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2014-05-05 at 16:21

Visual stories

By Leith Dunick,
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THUNDER BAY -- Being a young parent is tough enough as it is.

Being second-guessed everywhere you turn makes it that much tougher.

Kylee Buckley says unfortunately young mothers and fathers are constantly given unsolicited advice about how to parent, or outright told what they’re doing is wrong. It’s why she took part in Our Kids Count’s one-year PhotoVoice project, Broken Pieces, Mended Hearts.

The project presents a collection of photographs taken by eight young mothers over the past 12 months, and is on display for the next week in the city hall foyer.

Buckley said it was an inspirational effort.

“I feel it has encouraged us to keep moving forward and it’s given us more strength to keep standing up as a whole,” she said.

“PhotoVoice will show that we are no different than anyone else in their 30s and 40s. We all have one focus in the world and that’s to care for our kids.”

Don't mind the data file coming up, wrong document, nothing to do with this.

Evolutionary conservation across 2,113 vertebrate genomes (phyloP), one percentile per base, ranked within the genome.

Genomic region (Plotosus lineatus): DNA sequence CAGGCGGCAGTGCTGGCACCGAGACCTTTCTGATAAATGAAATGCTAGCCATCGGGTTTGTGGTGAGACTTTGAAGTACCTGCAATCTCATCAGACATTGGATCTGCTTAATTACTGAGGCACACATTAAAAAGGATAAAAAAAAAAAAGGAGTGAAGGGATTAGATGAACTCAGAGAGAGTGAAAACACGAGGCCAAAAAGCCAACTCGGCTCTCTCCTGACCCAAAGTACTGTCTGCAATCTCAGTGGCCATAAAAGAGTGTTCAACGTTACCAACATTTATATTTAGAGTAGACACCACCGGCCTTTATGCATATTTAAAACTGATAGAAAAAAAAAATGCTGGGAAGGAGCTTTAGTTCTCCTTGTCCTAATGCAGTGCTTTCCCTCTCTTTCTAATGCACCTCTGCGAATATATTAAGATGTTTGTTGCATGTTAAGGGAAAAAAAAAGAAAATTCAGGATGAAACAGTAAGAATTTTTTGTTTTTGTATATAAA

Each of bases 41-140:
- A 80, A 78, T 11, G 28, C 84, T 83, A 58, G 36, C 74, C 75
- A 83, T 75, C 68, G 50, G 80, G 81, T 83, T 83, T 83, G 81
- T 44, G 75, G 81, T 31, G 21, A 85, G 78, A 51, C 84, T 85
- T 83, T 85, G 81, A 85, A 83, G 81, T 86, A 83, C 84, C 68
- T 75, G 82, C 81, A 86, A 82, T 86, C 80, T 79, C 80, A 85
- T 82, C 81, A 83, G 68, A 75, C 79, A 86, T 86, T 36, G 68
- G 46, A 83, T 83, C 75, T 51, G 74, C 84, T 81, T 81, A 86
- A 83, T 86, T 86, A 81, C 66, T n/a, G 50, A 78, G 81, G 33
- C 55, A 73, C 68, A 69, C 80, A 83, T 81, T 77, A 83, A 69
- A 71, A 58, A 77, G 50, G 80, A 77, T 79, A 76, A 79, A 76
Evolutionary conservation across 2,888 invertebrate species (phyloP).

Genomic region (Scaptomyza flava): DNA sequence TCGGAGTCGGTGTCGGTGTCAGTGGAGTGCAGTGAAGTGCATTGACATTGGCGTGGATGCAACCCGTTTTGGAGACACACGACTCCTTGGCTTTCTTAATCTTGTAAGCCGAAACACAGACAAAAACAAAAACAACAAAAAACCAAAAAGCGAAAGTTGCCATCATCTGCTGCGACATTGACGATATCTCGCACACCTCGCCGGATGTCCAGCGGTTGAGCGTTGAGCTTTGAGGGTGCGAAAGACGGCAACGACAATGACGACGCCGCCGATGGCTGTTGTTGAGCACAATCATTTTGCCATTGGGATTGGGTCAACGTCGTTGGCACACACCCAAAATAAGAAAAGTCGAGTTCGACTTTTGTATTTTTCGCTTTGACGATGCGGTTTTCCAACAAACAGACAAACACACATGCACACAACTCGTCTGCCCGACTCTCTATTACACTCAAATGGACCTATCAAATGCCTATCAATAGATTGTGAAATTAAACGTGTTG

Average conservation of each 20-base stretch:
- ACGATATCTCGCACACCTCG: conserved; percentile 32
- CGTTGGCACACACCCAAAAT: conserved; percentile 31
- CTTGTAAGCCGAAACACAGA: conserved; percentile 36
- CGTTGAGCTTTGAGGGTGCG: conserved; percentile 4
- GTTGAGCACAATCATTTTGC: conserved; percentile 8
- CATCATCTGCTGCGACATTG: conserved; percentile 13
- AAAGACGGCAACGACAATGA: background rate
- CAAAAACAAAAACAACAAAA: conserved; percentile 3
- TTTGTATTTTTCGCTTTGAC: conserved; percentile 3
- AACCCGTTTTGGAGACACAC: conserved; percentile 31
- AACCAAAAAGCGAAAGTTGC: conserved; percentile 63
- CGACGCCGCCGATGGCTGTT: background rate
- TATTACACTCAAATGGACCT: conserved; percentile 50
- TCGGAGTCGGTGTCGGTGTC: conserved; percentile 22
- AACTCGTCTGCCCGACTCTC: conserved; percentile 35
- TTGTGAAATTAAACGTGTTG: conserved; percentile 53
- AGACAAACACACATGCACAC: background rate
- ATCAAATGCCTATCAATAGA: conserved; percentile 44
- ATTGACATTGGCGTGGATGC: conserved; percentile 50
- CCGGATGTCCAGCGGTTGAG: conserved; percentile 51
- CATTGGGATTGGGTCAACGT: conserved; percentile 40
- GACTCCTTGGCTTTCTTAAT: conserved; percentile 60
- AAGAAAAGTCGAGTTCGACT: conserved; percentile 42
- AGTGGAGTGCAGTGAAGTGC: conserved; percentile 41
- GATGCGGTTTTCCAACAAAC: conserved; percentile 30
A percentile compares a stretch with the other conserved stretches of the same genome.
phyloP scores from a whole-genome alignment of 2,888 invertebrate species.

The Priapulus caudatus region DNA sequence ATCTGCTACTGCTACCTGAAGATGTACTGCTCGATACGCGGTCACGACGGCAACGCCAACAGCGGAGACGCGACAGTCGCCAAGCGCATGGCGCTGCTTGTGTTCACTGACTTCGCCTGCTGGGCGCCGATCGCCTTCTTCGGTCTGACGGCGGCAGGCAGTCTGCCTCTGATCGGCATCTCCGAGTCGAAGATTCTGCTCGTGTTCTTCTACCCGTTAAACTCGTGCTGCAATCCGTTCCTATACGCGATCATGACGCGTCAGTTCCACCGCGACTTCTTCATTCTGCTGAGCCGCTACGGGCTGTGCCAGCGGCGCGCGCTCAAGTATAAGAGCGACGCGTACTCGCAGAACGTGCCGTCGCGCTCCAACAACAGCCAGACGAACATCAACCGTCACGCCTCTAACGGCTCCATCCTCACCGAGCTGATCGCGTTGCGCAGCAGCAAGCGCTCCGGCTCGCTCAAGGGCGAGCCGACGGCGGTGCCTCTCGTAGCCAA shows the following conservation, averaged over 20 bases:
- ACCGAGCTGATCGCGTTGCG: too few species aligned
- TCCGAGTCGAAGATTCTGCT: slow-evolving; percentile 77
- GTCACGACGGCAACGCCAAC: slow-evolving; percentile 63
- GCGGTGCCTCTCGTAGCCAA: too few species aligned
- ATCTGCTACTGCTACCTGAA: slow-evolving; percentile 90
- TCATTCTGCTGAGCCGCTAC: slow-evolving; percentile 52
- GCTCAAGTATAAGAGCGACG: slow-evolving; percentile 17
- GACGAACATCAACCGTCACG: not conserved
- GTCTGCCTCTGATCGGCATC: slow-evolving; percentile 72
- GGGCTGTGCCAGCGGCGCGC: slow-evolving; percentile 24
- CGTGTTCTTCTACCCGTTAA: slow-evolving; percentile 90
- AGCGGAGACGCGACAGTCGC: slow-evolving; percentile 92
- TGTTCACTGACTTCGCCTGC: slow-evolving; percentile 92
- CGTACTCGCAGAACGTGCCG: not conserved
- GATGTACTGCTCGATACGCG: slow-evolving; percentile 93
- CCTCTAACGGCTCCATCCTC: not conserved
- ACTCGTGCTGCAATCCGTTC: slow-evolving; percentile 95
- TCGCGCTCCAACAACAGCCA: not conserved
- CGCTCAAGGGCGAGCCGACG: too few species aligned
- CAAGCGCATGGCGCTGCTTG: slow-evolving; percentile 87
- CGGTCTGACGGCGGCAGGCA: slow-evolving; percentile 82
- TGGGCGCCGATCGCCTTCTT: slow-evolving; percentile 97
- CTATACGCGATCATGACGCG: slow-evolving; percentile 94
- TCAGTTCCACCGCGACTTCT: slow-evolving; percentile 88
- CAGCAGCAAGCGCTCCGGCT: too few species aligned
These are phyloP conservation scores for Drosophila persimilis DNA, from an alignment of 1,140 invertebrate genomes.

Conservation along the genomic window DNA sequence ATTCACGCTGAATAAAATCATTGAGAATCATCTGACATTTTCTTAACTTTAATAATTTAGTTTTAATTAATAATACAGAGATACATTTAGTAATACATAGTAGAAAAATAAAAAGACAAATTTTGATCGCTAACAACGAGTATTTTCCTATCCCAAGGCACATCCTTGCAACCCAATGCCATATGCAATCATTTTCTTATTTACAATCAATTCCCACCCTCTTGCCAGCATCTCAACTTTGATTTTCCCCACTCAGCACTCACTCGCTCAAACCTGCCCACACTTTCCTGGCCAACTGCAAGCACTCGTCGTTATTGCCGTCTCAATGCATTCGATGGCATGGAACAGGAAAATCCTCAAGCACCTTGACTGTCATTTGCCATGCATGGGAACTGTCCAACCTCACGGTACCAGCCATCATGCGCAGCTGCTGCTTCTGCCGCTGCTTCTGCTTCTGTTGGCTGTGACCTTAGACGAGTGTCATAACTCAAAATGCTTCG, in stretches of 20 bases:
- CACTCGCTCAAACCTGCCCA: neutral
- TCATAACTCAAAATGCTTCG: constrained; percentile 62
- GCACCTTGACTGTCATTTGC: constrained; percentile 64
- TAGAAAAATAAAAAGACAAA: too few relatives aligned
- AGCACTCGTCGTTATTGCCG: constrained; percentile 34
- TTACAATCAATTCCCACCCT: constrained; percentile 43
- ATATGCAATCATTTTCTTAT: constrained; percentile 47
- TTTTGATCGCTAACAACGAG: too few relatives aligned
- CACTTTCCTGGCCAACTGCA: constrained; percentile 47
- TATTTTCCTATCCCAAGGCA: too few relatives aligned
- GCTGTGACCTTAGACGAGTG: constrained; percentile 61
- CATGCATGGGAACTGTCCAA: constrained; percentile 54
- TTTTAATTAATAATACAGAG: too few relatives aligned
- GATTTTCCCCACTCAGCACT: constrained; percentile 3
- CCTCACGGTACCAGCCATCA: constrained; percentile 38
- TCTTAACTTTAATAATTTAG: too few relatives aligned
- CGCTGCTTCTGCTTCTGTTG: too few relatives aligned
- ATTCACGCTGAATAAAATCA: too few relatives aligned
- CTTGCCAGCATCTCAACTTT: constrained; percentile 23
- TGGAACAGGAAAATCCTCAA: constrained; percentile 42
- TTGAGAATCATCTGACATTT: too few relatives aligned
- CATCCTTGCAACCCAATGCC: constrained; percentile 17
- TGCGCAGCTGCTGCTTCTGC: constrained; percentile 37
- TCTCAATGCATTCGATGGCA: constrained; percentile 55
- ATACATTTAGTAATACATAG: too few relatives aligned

Brooklyn Chlebovec said it’s proof young parents shouldn’t be judged by their age, their looks or how they choose to raise their children.

“The experience has also shown me that just like our photos, we’ve each got a different perspective on parenting,” she said.

Cori Bannon is the co-ordinator of the Young Parents program at Our Kids Count and said the ideal behind the PhotoVoice project was to try to break down the barriers and stigmatism attached to parenting at a young age.

“They do have a lot of barriers. They’re followed around in grocery stores, whereas somebody my age wouldn’t be,” Bannon said. “A lot of them look different, so people automatically judge them on their appearance. Some of them have dreadlocks, some of them have piercings and stuff like that.

“It’s a matter of public perception and trying to break down those walls, saying these are just parents being parents and that’s exactly what our project is all about – to simplify and just say look, this about parenting.”

Paul Tsekousas, a member of Leadership Thunder Bay, which helped sponsor the PhotoVoice project, said the display may only spend a week at city hall, but it won’t be the last time it’s heard from, promising to share it at venues throughout the city.

“This is just the beginning,” he said. “We’re going to have this in other places in Thunder Bay.”



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